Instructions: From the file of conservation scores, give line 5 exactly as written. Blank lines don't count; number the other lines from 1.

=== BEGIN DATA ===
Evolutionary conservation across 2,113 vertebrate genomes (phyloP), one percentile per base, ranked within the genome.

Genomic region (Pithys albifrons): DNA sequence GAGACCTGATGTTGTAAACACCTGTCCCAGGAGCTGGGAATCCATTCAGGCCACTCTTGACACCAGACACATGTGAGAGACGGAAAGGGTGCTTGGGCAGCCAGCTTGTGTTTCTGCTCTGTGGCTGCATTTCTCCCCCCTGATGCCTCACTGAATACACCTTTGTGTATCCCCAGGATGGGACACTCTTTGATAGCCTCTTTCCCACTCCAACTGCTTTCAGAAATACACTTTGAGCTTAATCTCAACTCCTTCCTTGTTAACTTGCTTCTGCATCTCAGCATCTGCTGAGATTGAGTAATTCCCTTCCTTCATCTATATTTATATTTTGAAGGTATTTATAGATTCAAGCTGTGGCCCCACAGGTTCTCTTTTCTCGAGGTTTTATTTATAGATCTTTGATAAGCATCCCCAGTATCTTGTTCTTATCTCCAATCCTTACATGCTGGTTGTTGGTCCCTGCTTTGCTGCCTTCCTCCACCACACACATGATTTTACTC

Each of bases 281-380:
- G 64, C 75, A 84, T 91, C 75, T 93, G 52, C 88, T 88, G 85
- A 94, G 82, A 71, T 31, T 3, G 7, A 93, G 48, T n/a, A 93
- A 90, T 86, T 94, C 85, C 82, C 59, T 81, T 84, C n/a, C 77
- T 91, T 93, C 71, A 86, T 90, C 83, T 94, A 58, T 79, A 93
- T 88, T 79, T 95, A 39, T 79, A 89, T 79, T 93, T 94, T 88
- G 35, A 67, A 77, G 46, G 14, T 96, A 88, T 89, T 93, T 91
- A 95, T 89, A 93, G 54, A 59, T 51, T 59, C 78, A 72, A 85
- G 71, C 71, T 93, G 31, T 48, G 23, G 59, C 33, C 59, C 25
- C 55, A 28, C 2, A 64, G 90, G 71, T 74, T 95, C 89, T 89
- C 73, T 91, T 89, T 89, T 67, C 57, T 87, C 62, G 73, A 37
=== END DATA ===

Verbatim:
- A 94, G 82, A 71, T 31, T 3, G 7, A 93, G 48, T n/a, A 93